A content marketer is a lot like the Wizard of Oz. He’s the man behind the green curtain, pulling all the levers, making things happen and keeping things running. In fact, your job is a little bit tougher than the Wizard’s; he’s just got to sustain the engine, while you on the other hand have to keep developing new creations to keep that engine fueled.

That’s essentially the job of a content marketer. It’s our job to keep content flowing, and we’re typically pretty fantastic at it. Yet, when it comes to email marketing, even the best of content marketers start to hit the wall sooner or later.

This is because developing content for email marketing is different than just developing content for any other portal. Email marketing campaigns, whether they’re a one off or a series, needs to captivate a pool of people pretty quickly and precisely – and it can be pretty challenging to keep that momentum going up, which means even the best of us face burnout.

However, the problem is that most people (especially those who aren’t necessarily content marketers) don’t recognize the signs of burnout or what that can mean to your marketing efforts. If you’re not aware of it, that means you’re probably producing uninspired (and ineffective) content that does little to convert customers – or worse, triggers them to unsubscribe. So, to be more conscientious of total email marketing drain, keep a look out for these signs (and then go on to read on you can recover from email marketing burnout).

  1. You’re dreading the fact that you’re soon going to have to think of an email marketing campaign.
  2. You’re struggling with ideas on what to create – even in a brainstorm with a colleague.
  3. You’re sales pitch to your client is weak, and you’re going in circles about why this next email campaign is a great idea.

Sometimes, there are other factors at play when it comes to burnout. Who you’re working for could be one of them. Whether it’s your direct manager, your company or your client, figure out what it is you’d like to do differently and then approach whoever it is that you need to talk to. Speaking from a place of experience, I suffered the same problem a few months ago. As a heart-led thinker, I felt completely uninspired by content we needed to create for several campaigns. So I thought of a better and more personal way to discuss topics, and then approached the client with a new solution, explaining to them the benefit of speaking from heart to heart rather than in a podium-to-student style. I did this for several clients and some of them needed coaxing, but they do trust that you’re the expert on this and it’s why they hired you. Taking a personal role in the project is inspiring…and produces a far more effective and invested campaign.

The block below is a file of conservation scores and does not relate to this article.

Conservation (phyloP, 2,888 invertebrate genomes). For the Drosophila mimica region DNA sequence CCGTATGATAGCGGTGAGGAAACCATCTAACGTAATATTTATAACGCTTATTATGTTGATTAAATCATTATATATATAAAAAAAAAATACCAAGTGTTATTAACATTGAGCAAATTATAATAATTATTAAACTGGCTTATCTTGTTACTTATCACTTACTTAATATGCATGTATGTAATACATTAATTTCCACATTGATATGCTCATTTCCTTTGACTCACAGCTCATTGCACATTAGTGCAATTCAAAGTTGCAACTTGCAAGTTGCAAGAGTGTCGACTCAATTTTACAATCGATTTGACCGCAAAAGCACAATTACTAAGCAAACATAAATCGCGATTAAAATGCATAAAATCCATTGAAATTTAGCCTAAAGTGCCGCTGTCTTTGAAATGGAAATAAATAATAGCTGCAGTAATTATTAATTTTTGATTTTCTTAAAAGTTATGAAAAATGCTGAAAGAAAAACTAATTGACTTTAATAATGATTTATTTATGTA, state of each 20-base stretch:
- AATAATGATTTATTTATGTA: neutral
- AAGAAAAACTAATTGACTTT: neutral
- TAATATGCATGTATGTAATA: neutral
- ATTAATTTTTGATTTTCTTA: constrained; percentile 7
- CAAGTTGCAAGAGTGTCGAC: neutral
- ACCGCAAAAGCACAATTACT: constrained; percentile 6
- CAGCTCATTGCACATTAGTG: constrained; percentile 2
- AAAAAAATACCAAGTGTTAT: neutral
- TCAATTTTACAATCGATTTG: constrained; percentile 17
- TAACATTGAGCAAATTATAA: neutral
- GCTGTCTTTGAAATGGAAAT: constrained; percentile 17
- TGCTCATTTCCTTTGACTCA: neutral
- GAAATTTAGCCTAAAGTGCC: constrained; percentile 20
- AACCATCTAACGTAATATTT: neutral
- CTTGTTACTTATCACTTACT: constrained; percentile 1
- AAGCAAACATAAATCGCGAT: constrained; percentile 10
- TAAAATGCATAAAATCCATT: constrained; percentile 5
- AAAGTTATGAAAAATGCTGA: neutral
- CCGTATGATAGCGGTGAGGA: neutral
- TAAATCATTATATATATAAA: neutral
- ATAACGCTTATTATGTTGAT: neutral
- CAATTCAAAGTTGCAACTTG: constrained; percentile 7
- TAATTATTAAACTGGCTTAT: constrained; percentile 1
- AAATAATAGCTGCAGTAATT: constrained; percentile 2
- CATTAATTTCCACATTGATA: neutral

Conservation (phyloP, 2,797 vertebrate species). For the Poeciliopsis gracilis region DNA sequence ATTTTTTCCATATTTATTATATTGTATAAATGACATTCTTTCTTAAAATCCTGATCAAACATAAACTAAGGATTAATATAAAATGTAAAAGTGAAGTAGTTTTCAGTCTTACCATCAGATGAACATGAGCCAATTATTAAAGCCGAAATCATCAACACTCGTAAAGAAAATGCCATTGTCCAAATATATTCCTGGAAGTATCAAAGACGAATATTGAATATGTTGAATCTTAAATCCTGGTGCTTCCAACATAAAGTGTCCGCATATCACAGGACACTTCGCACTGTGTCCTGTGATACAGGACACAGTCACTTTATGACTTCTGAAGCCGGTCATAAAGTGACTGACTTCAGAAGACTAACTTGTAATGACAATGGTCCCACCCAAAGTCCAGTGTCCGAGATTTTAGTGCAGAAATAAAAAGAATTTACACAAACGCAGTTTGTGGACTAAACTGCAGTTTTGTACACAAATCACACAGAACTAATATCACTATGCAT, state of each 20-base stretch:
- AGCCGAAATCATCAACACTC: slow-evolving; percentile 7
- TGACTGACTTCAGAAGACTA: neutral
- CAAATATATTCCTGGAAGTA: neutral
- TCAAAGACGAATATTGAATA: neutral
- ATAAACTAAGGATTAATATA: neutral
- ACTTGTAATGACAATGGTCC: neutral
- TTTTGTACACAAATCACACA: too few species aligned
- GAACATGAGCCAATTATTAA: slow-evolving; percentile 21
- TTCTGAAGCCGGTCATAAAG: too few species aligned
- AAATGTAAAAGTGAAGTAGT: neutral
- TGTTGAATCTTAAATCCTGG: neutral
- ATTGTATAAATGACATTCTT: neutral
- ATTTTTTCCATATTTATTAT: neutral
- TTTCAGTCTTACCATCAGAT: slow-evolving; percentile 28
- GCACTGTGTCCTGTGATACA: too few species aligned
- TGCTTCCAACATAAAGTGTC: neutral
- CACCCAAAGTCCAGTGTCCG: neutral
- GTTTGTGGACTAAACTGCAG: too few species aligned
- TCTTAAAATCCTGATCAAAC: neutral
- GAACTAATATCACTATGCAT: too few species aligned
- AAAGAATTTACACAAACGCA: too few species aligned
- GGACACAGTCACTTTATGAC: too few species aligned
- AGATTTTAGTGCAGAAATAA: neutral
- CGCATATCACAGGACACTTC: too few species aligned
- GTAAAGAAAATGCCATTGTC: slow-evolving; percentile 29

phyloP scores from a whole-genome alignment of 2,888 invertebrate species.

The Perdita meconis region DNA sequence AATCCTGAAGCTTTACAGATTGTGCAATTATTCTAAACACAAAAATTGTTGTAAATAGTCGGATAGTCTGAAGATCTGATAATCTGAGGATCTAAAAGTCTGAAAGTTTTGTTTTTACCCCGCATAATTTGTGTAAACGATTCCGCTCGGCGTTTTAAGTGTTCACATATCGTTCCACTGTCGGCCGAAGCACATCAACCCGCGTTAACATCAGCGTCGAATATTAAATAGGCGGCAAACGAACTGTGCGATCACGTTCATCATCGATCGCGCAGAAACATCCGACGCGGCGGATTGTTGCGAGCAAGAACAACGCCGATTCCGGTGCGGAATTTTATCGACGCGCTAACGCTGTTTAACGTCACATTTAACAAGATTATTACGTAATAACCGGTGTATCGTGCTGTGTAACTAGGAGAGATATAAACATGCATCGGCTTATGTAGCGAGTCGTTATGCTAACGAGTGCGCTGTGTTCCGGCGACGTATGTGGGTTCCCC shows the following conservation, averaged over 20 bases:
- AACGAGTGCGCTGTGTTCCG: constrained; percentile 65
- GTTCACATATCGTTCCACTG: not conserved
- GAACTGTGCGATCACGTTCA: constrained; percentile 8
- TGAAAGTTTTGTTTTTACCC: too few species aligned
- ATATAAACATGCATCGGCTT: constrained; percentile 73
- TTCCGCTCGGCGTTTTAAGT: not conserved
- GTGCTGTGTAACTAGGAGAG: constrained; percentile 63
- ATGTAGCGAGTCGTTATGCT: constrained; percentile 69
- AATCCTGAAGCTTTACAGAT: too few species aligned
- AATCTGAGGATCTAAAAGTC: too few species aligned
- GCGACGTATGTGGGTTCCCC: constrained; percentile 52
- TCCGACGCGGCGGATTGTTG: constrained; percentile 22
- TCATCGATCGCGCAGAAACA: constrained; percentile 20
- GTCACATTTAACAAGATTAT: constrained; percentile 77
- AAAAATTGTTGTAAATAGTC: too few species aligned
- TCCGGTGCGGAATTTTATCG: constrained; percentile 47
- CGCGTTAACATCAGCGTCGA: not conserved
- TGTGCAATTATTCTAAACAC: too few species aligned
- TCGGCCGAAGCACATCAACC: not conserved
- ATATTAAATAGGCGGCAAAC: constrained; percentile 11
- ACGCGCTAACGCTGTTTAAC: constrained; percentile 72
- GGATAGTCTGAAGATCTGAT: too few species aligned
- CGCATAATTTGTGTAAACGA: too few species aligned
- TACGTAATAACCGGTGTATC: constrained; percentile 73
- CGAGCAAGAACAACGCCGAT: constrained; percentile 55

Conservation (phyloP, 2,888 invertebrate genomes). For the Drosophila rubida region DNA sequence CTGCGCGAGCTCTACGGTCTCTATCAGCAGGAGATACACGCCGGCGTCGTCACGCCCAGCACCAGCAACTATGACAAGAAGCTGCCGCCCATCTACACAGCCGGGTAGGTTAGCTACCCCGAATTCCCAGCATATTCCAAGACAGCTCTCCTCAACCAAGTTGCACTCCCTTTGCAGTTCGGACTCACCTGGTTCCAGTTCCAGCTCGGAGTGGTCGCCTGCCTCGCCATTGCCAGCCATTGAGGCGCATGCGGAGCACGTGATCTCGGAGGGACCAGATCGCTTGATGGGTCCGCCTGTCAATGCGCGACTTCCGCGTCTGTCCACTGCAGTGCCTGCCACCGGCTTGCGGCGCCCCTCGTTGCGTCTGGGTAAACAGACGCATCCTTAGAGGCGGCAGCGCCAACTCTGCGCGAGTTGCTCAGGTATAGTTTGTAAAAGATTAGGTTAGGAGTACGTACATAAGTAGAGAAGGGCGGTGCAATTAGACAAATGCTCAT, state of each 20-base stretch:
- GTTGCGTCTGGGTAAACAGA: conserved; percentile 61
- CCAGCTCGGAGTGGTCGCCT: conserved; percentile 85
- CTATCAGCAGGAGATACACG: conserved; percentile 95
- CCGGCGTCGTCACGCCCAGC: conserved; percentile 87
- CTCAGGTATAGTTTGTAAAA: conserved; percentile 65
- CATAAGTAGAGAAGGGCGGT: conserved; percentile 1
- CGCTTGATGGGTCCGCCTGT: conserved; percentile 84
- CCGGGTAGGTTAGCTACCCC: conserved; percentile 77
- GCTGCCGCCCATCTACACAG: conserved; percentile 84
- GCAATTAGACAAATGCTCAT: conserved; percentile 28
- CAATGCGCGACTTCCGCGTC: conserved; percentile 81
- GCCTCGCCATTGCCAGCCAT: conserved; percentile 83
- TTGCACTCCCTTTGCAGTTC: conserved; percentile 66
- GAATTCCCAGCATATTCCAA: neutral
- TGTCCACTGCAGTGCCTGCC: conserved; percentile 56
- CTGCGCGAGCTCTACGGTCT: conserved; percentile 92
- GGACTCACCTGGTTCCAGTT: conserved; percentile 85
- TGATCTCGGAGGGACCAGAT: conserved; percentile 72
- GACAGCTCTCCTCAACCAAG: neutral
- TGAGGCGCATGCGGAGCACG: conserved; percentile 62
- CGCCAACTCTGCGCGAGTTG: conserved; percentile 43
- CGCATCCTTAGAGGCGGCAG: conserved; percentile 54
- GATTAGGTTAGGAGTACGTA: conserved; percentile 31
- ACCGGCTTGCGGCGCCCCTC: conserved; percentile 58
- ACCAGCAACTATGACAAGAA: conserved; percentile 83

Another factor at play could be the bottleneck you’re dealing with. I had a client that was on board with all the wonderful ideas we came to her with. However, those ideas depended on deliverables from her team members, which we eventually learned. However, in the several campaigns before (and including) that, we always struggled with keeping the momentum of the project and staying enthused, simply because deadlines for deliverables were never met by the client. After a heart to heart talk, I learned that the client was equally frustrated with her team, and that the proposed solution of having a simpler “plan B” for every newsletter campaign was the solution moving forward.

When it comes to burnout, assess why you’re feeling that way. Is is that you’re uninspired and truly have no ideas (in which case you need to expose yourself to more industry conversations). Is it because you’re lacking personal investment and enthusiasm (in which case you need to bring something to the table and get invested). Or, do you just need to have a conversation with the client to really understand where the failure is occurring and how to move beyond it?